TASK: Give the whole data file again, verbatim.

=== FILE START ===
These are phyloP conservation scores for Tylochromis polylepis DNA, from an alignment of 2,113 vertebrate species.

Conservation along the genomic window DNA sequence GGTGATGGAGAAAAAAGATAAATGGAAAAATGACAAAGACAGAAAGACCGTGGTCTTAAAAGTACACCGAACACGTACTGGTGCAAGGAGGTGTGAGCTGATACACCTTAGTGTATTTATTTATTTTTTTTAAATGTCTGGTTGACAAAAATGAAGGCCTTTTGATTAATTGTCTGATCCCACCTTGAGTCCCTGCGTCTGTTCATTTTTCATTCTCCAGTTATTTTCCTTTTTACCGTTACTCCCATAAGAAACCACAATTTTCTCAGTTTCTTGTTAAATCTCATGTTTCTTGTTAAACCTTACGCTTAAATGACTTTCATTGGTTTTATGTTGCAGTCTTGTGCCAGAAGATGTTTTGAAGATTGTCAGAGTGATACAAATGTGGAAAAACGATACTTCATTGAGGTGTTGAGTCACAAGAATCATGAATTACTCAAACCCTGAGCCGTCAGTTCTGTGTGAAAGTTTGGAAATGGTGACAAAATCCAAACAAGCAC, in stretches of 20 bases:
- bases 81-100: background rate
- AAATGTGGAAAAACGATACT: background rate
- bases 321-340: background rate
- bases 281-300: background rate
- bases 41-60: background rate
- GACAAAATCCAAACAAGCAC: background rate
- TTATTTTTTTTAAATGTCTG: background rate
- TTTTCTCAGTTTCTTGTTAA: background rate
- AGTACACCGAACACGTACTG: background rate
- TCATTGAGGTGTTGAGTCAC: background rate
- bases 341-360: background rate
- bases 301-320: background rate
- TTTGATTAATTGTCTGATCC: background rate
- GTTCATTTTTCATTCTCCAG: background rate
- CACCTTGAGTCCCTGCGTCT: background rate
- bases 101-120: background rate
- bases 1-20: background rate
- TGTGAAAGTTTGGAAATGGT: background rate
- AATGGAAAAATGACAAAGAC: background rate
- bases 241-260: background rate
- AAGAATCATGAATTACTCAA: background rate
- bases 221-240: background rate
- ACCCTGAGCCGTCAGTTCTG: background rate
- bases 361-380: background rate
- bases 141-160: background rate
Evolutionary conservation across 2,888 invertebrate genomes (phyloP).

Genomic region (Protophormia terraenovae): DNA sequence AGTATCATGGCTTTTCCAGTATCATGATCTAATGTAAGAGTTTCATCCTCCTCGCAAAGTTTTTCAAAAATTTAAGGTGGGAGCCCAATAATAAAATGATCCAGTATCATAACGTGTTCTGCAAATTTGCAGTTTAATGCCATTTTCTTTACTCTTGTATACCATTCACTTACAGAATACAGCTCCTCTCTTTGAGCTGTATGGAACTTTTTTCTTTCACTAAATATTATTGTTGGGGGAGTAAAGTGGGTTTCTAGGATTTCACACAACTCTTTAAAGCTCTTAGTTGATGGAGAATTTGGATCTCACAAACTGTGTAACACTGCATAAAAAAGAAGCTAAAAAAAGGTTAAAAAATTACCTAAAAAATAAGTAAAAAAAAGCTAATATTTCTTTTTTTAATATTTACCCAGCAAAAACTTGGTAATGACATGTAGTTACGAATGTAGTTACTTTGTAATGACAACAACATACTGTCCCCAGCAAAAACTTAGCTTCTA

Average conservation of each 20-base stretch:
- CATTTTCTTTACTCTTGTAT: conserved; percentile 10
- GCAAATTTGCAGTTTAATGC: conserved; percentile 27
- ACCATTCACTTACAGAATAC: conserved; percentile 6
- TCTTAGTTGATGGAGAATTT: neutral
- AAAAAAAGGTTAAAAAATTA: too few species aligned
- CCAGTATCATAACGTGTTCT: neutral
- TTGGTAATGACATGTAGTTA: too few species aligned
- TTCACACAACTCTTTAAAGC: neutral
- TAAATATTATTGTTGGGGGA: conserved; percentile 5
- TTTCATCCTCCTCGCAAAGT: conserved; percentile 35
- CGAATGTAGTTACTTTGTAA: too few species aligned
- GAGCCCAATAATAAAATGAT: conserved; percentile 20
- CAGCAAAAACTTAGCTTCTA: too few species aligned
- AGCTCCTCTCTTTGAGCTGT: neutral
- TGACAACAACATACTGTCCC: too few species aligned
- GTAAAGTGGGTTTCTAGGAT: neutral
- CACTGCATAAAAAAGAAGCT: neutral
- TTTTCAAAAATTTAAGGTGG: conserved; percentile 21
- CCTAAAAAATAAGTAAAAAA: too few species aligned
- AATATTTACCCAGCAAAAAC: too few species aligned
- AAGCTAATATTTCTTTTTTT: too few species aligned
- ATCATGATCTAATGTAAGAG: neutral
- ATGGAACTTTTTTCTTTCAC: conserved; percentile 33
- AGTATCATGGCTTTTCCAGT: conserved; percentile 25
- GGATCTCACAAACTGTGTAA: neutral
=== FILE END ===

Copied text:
These are phyloP conservation scores for Tylochromis polylepis DNA, from an alignment of 2,113 vertebrate species.

Conservation along the genomic window DNA sequence GGTGATGGAGAAAAAAGATAAATGGAAAAATGACAAAGACAGAAAGACCGTGGTCTTAAAAGTACACCGAACACGTACTGGTGCAAGGAGGTGTGAGCTGATACACCTTAGTGTATTTATTTATTTTTTTTAAATGTCTGGTTGACAAAAATGAAGGCCTTTTGATTAATTGTCTGATCCCACCTTGAGTCCCTGCGTCTGTTCATTTTTCATTCTCCAGTTATTTTCCTTTTTACCGTTACTCCCATAAGAAACCACAATTTTCTCAGTTTCTTGTTAAATCTCATGTTTCTTGTTAAACCTTACGCTTAAATGACTTTCATTGGTTTTATGTTGCAGTCTTGTGCCAGAAGATGTTTTGAAGATTGTCAGAGTGATACAAATGTGGAAAAACGATACTTCATTGAGGTGTTGAGTCACAAGAATCATGAATTACTCAAACCCTGAGCCGTCAGTTCTGTGTGAAAGTTTGGAAATGGTGACAAAATCCAAACAAGCAC, in stretches of 20 bases:
- bases 81-100: background rate
- AAATGTGGAAAAACGATACT: background rate
- bases 321-340: background rate
- bases 281-300: background rate
- bases 41-60: background rate
- GACAAAATCCAAACAAGCAC: background rate
- TTATTTTTTTTAAATGTCTG: background rate
- TTTTCTCAGTTTCTTGTTAA: background rate
- AGTACACCGAACACGTACTG: background rate
- TCATTGAGGTGTTGAGTCAC: background rate
- bases 341-360: background rate
- bases 301-320: background rate
- TTTGATTAATTGTCTGATCC: background rate
- GTTCATTTTTCATTCTCCAG: background rate
- CACCTTGAGTCCCTGCGTCT: background rate
- bases 101-120: background rate
- bases 1-20: background rate
- TGTGAAAGTTTGGAAATGGT: background rate
- AATGGAAAAATGACAAAGAC: background rate
- bases 241-260: background rate
- AAGAATCATGAATTACTCAA: background rate
- bases 221-240: background rate
- ACCCTGAGCCGTCAGTTCTG: background rate
- bases 361-380: background rate
- bases 141-160: background rate
Evolutionary conservation across 2,888 invertebrate genomes (phyloP).

Genomic region (Protophormia terraenovae): DNA sequence AGTATCATGGCTTTTCCAGTATCATGATCTAATGTAAGAGTTTCATCCTCCTCGCAAAGTTTTTCAAAAATTTAAGGTGGGAGCCCAATAATAAAATGATCCAGTATCATAACGTGTTCTGCAAATTTGCAGTTTAATGCCATTTTCTTTACTCTTGTATACCATTCACTTACAGAATACAGCTCCTCTCTTTGAGCTGTATGGAACTTTTTTCTTTCACTAAATATTATTGTTGGGGGAGTAAAGTGGGTTTCTAGGATTTCACACAACTCTTTAAAGCTCTTAGTTGATGGAGAATTTGGATCTCACAAACTGTGTAACACTGCATAAAAAAGAAGCTAAAAAAAGGTTAAAAAATTACCTAAAAAATAAGTAAAAAAAAGCTAATATTTCTTTTTTTAATATTTACCCAGCAAAAACTTGGTAATGACATGTAGTTACGAATGTAGTTACTTTGTAATGACAACAACATACTGTCCCCAGCAAAAACTTAGCTTCTA

Average conservation of each 20-base stretch:
- CATTTTCTTTACTCTTGTAT: conserved; percentile 10
- GCAAATTTGCAGTTTAATGC: conserved; percentile 27
- ACCATTCACTTACAGAATAC: conserved; percentile 6
- TCTTAGTTGATGGAGAATTT: neutral
- AAAAAAAGGTTAAAAAATTA: too few species aligned
- CCAGTATCATAACGTGTTCT: neutral
- TTGGTAATGACATGTAGTTA: too few species aligned
- TTCACACAACTCTTTAAAGC: neutral
- TAAATATTATTGTTGGGGGA: conserved; percentile 5
- TTTCATCCTCCTCGCAAAGT: conserved; percentile 35
- CGAATGTAGTTACTTTGTAA: too few species aligned
- GAGCCCAATAATAAAATGAT: conserved; percentile 20
- CAGCAAAAACTTAGCTTCTA: too few species aligned
- AGCTCCTCTCTTTGAGCTGT: neutral
- TGACAACAACATACTGTCCC: too few species aligned
- GTAAAGTGGGTTTCTAGGAT: neutral
- CACTGCATAAAAAAGAAGCT: neutral
- TTTTCAAAAATTTAAGGTGG: conserved; percentile 21
- CCTAAAAAATAAGTAAAAAA: too few species aligned
- AATATTTACCCAGCAAAAAC: too few species aligned
- AAGCTAATATTTCTTTTTTT: too few species aligned
- ATCATGATCTAATGTAAGAG: neutral
- ATGGAACTTTTTTCTTTCAC: conserved; percentile 33
- AGTATCATGGCTTTTCCAGT: conserved; percentile 25
- GGATCTCACAAACTGTGTAA: neutral